- With any luck, you will have fully enacted #3 which will counterbalance any off-schedule napping that might have occurred. Sometimes both Calvin and I will nap on the plane -- oh what sweet sweet dreams those are!
- Pack extra formula, breastmilk, juice, water, whatever to keep your tornado fully hydrated. If you follow the above steps, your kid will be tuckered out and a little dehydrated.
- Airport security doesn't restrict fluids when it comes to children. The worst I had to do while traveling to Budapest was take a sip of Calvin's formula.
- These are the slam dunk toys and books and they will occupy your child for longer than 5 minutes. You only have 4 of them max so you can take 1-2 out on the outward journey and 1-2 out for the homeward journey. Calvin is in LOVE with this one book that has heavy-duty flaps. We must have read that book for 30 minutes. It was perfect because it is a quiet activity that he could do for a long time and we were fully engaged with him.
- I'm all for electronic distractions but they aren't always possible when you are in flight or moving from place to place. If a cardboard book is lost at the train station, it isn't as essential as an ipad or iphone. Use your smarts and save the electronic distractions to avoid nuclear meltdowns only.
|We both love Ergo!|
- This one might not work if your kid doesn't like being carried around in a baby carrier. Sadly I'm not paid by Ergo Baby for this awesome recommendation (wish I was) but I can 150% recommend the Ergo carrier. I have carried Calvin in it since he was a week old and we are still going strong. I've swung him around to my back now since he is a bit heavier, but it has been a lifesaver to use while traveling. When he was a baby-baby, he would fall asleep in it and my arms could rest from holding him while we were on the plane. Now that he is bigger, it allows my arms to be free to push his stroller or navigate the world more freely.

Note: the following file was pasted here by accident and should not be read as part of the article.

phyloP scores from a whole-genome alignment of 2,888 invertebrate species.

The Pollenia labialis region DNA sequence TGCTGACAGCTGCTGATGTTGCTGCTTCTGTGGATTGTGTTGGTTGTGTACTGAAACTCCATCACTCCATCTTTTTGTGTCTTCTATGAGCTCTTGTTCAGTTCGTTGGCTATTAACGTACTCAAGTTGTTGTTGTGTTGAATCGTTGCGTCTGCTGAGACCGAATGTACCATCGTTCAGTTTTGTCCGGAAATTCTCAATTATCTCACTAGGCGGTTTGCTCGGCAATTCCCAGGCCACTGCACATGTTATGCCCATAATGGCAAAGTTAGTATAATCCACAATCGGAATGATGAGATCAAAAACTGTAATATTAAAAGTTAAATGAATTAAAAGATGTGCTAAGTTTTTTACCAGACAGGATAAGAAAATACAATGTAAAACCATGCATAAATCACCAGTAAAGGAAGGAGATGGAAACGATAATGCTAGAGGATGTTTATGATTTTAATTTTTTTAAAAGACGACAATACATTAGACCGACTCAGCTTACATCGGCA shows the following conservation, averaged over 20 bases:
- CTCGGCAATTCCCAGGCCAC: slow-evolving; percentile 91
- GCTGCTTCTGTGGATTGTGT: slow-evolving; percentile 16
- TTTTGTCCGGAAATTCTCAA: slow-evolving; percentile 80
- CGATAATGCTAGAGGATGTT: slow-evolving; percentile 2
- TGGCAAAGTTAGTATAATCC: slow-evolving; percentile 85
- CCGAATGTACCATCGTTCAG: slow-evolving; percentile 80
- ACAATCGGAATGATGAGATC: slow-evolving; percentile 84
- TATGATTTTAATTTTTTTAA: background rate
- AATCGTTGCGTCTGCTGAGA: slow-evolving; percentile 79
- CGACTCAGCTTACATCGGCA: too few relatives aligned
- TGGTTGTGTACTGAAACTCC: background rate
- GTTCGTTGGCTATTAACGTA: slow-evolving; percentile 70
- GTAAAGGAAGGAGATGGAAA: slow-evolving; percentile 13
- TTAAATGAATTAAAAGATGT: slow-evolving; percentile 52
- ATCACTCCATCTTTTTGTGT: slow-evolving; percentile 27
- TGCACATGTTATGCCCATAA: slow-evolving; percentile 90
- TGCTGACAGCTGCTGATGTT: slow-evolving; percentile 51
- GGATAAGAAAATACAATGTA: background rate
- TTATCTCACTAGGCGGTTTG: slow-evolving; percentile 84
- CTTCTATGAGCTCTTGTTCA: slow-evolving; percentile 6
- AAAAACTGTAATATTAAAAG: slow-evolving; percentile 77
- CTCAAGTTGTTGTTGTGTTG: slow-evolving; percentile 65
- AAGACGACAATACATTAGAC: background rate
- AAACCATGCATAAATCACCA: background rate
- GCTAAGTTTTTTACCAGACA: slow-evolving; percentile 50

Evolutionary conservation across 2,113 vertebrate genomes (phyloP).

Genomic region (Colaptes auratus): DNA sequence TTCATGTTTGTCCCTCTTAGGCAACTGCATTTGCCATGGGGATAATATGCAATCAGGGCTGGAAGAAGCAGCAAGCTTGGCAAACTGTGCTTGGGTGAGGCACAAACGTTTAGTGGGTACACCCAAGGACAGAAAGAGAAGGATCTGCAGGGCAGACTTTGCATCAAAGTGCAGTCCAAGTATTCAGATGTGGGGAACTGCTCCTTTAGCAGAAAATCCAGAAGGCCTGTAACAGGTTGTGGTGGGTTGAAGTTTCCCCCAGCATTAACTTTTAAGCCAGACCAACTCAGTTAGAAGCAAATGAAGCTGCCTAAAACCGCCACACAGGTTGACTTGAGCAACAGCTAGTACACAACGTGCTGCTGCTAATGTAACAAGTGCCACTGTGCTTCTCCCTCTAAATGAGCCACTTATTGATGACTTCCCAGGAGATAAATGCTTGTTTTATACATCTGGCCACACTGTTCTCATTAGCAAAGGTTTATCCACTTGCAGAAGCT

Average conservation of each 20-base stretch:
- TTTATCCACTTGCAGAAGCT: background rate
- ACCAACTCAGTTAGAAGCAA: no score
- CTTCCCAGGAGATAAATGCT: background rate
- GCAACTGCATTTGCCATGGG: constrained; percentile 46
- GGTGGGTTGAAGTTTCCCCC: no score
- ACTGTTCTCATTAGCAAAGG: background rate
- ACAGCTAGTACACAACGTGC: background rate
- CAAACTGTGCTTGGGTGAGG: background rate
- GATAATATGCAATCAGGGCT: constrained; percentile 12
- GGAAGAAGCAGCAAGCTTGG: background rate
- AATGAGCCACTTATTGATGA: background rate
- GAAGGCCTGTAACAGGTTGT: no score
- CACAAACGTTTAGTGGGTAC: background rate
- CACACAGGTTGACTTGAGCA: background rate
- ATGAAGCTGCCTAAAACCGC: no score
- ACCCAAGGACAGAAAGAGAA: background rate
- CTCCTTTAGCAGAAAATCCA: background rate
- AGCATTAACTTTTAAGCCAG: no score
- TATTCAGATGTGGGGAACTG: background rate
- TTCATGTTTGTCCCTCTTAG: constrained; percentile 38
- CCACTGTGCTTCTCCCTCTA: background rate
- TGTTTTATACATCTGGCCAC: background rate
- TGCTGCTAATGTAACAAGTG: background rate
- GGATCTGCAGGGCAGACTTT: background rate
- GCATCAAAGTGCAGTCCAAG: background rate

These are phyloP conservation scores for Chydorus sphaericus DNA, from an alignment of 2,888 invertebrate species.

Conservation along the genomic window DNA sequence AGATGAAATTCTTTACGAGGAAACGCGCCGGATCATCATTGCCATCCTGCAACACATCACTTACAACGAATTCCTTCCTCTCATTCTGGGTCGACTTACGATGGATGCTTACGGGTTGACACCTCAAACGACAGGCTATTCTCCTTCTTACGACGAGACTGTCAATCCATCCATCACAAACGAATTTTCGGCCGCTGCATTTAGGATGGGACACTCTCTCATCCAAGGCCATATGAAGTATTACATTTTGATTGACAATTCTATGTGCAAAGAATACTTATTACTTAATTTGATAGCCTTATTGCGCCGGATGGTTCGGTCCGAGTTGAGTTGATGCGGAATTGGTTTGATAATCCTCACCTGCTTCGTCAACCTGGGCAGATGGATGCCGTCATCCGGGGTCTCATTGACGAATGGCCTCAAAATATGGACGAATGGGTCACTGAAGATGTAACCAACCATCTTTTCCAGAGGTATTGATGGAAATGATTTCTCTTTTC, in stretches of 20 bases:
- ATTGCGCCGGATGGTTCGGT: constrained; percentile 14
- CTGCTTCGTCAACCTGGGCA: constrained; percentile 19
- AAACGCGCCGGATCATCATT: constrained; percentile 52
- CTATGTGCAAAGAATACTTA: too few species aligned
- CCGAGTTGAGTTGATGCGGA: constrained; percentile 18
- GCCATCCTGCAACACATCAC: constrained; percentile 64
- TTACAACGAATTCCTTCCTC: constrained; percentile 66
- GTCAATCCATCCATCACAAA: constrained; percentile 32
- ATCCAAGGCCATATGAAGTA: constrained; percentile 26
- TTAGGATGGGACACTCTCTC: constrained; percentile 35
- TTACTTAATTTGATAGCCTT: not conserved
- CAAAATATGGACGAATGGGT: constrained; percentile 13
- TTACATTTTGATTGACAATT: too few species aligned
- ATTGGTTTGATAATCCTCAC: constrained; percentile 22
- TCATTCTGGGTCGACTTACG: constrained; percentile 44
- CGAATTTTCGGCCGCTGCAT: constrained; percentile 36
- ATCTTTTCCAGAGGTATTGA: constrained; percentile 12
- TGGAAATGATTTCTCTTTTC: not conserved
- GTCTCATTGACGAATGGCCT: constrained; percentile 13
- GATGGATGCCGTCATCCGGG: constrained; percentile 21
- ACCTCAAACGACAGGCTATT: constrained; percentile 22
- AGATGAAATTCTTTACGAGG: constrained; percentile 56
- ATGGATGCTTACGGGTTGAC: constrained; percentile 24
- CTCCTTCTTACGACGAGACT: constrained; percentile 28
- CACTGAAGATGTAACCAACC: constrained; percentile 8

- Has your child ever resisted being put back into his/her stroller? I bet! The Ergo (or any carrier really) is perfect for those moments when you just need to GO GO GO but don't want your arms to fall off from fatigue. My Ergo travels in the bottom of the stroller and has saved us from many a meltdown.
|$100 has been the best investment ever!|
- One of my girlfriends jokes that she gives all of her patience to her child so that she has none for anyone else. I can completely relate so during travel times, I'm sure to be extra patient and remain calm and flexible.
- Traveling is a lot of fun and by taking your kid(s) with you, you are introducing them to the larger world. New sights, sounds, languages, smells (sometimes) will open your child up to seeking out new adventures when they are older.
- Jon and I had so much fun just getting a coffee in the shadow of a church in Budapest and watching Calvin dance on a drainage grate. I mean, seriously? Of all of the things in the square for Calvin to dance on, he really loved that sewer grate. OK - I'm game. Let's dance little man! And to be honest, it was a lot of fun!
- This isn't really a travel tip as it is more of a vacation planning tip. For each new place we have seen, we have had our 2-3 "must do" activities and left the rest open to exploration. For Budapest, we wanted to see one museum and go to the baths. We did both of those things and really enjoyed them. The rest was just gravy on top and we without a strict schedule, we were able to let Calvin dictate the pace of our day.
- Respect your child's limits. This will prevent meltdowns and in the end, everyone will be happier. We had to bail on a museum tour a little early because Calvin was over it, but we saw what we wanted to see.
In the end, you shouldn't let the fact that you have children prevent you from traveling. We had our "adult" vacation in Vienna and brought Calvin with us to Budapest. Comparing those two trips, I think we had more fun in Budapest. Taking Calvin meant that we slowed down a little and saw things that we wouldn't have seen otherwise. We made it a priority to find playgrounds to give him some time to play in the dirt and sand. Calvin found these huge statues of dogs (because he loves them!) which I never would have seen because they were behind me. It is nice to see the world through his eyes and the world is pretty amazing.
Leave your own tips/advice in the comments section!